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In re Avandia Marketing, Sales Practices and Products Liability Litigation

United States District Court, Third Circuit

October 22, 2013

In re AVANDIA MARKETING, SALES PRACTICES AND PRODUCTS LIABILITY LITIGATION, AVANDIA MDL Nos. 1871, 2007-MD-1871 THIS DOCUMENT RELATES TO Allied Services Division Welfare Fund
v.
GSK UFCW Local 1776 and Participating Employers Health and Welfare Fund
v.
GSK United Benefit Fund
v.
GSK

MEMORANDUM OPINION AND ORDER

CYNTHIA M. RUFE, J.

Plaintiffs bring these actions against Defendant GlaxoSmithKline LLC (“GSK”) alleging RICO violations, violations of state consumer protection laws, and unjust enrichment in GSK’s marketing and sales of Avandia.[1] These actions have been filed in the Avandia Marketing, Sales Practices and Products Liability MDL. GSK has moved to dismiss the complaints for failure to state a claim. As similar factual and legal claims are raised in the three complaints, GSK has filed a single motion to dismiss the claims raised in the three cases. The Court, therefore, addresses the adequacy of the pleadings in each of the three complaints herein.

I. FACTUAL ACKGROUND[2]

GSK, either directly or through related companies, produces, markets and distributes oral medications to treat Type II diabetes mellitus. These medications are sold under the brand names Avandia, Avandamet and Avandaryl (collectively “Avandia”). Plaintiffs are employee welfare benefit plans and employee benefit plans as defined by the Employee Retirement Income Security Act (“ERISA”).[3] Plaintiffs provide medical coverage, including prescription drug coverage, to their members and their members’ dependents and, along with other similarly-situated third-party payors (“TPPs”), have paid for Avandia since the Food and Drug Administration (“FDA”) approved it for sale in the United States on May 25, 1999.[4]

The FDA approves drugs for sale when the manufacturer can establish, through well-designed, placebo-controlled clinical trials, that a drug is safe to use and effective (compared to a placebo) as a treatment for all conditions listed or suggested on the drug’s proposed label. The FDA also can direct additional research or conduct limited independent research on drug quality, safety, and effectiveness. Once the FDA approves a drug, its manufacturer or distributor can market the drug to doctors, pharmacy benefit managers, health insurance companies and plans, and state and federal agencies, but the information provided cannot be false or misleading.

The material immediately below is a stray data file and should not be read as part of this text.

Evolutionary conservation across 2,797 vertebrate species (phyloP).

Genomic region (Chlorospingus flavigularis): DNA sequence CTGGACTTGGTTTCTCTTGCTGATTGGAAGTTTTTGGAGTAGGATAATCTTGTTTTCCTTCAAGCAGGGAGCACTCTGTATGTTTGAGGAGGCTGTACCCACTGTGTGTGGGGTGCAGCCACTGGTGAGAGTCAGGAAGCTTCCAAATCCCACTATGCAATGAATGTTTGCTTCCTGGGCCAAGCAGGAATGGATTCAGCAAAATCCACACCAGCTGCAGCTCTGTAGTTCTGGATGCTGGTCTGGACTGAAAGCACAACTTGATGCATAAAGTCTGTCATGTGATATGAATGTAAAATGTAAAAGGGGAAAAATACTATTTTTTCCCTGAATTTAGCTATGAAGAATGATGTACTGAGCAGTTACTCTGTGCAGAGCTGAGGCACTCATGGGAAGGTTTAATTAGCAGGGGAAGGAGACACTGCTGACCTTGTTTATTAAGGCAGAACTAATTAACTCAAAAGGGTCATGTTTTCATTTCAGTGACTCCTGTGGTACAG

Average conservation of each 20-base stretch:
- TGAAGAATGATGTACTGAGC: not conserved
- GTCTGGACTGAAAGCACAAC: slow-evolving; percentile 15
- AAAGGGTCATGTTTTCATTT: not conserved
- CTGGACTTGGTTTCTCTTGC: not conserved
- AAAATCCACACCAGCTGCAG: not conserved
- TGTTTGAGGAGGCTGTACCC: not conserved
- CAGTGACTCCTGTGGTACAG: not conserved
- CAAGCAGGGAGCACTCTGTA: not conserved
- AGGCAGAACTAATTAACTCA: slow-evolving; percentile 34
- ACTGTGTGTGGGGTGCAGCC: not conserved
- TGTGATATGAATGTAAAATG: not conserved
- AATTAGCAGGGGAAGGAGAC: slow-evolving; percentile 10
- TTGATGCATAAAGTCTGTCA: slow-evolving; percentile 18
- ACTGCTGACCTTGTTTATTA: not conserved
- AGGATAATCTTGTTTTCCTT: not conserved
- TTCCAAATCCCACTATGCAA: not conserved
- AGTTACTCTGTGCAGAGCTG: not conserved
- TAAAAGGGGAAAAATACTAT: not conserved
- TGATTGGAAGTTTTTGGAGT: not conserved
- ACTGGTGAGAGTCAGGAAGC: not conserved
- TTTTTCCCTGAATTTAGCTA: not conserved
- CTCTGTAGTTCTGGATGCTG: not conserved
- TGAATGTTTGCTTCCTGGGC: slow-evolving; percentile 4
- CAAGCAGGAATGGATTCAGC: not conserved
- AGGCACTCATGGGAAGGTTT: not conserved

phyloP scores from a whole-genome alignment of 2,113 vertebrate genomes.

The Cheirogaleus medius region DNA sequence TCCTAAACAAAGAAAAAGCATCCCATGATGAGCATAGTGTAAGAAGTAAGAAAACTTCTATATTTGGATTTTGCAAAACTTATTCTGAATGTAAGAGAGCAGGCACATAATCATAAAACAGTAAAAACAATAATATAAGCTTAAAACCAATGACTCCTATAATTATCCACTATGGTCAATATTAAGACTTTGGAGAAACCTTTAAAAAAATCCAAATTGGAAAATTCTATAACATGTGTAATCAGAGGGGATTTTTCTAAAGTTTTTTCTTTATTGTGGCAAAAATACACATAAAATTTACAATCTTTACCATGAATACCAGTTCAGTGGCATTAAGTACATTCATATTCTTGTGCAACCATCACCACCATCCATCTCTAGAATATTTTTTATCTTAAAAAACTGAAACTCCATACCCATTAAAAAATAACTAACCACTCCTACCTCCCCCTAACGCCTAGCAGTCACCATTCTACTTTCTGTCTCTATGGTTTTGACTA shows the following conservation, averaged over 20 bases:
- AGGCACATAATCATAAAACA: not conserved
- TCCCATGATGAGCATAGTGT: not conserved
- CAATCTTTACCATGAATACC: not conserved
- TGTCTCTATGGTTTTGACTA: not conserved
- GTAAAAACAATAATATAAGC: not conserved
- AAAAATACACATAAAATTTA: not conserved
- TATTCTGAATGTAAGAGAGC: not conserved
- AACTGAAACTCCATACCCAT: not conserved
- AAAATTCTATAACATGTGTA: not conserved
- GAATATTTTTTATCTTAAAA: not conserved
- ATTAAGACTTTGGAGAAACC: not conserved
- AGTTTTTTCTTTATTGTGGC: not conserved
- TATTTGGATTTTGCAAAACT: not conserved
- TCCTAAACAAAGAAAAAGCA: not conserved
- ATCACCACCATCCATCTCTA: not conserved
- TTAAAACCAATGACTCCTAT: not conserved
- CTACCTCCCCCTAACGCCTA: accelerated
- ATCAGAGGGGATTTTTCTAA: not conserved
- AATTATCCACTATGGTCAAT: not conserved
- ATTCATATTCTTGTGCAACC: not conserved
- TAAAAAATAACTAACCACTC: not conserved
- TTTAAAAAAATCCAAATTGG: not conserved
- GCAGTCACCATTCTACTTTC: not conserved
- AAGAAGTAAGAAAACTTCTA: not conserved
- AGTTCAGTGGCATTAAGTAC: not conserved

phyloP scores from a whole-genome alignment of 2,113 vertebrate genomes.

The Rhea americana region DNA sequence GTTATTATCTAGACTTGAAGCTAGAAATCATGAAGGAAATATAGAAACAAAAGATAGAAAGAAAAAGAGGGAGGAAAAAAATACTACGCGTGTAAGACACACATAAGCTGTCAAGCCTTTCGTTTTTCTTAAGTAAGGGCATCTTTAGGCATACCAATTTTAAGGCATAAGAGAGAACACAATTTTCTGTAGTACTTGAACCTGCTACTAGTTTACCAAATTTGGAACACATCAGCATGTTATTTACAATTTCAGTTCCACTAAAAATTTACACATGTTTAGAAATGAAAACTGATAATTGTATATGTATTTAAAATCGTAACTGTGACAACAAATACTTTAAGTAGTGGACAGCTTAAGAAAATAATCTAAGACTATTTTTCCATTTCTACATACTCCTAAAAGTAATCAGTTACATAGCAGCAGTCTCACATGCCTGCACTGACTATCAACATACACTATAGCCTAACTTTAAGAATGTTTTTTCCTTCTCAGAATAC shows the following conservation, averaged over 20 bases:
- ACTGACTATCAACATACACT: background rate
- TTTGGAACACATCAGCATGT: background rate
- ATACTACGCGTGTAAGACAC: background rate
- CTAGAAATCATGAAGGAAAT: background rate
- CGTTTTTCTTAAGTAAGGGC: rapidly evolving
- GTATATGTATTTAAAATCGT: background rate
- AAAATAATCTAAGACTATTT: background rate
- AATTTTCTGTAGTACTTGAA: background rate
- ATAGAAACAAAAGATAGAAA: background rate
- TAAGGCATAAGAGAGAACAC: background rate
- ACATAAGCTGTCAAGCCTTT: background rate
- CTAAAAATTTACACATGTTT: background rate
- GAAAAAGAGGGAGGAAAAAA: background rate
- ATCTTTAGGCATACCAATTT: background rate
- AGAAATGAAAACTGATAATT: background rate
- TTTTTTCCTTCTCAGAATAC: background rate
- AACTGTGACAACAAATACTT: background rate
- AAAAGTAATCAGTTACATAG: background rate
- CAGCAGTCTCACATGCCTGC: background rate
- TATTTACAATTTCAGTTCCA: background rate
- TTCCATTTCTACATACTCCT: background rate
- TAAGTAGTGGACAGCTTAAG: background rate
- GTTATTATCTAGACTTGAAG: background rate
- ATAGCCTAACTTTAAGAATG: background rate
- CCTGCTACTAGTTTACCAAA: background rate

TPPs generally have Pharmacy Benefit Managers (“PBMs”) prepare a formulary, a list of drugs which are approved for coverage when prescribed to the TPP’s beneficiaries. In preparing the formulary, the PBM examines research regarding a drug’s safety and efficacy, and also assesses cost-effectiveness, for the TPP. If one drug has some advantage over other competing drugs, that drug can be given a priority status on the formulary, which means that a patient will pay a lower co-payment when his or her doctor prescribes that drug. Because PBMs rely on existing research on safety and efficacy, when a company acts, as Plaintiffs allege GSK did, to conceal material information about a drug’s safety, the PBM will not have the information it needs to make an informed decision. Here, the TPPs opted to include Avandia on their formularies, sometimes at a higher preference level than competing drugs, and covered Avandia prescriptions at the favorable, formulary rate.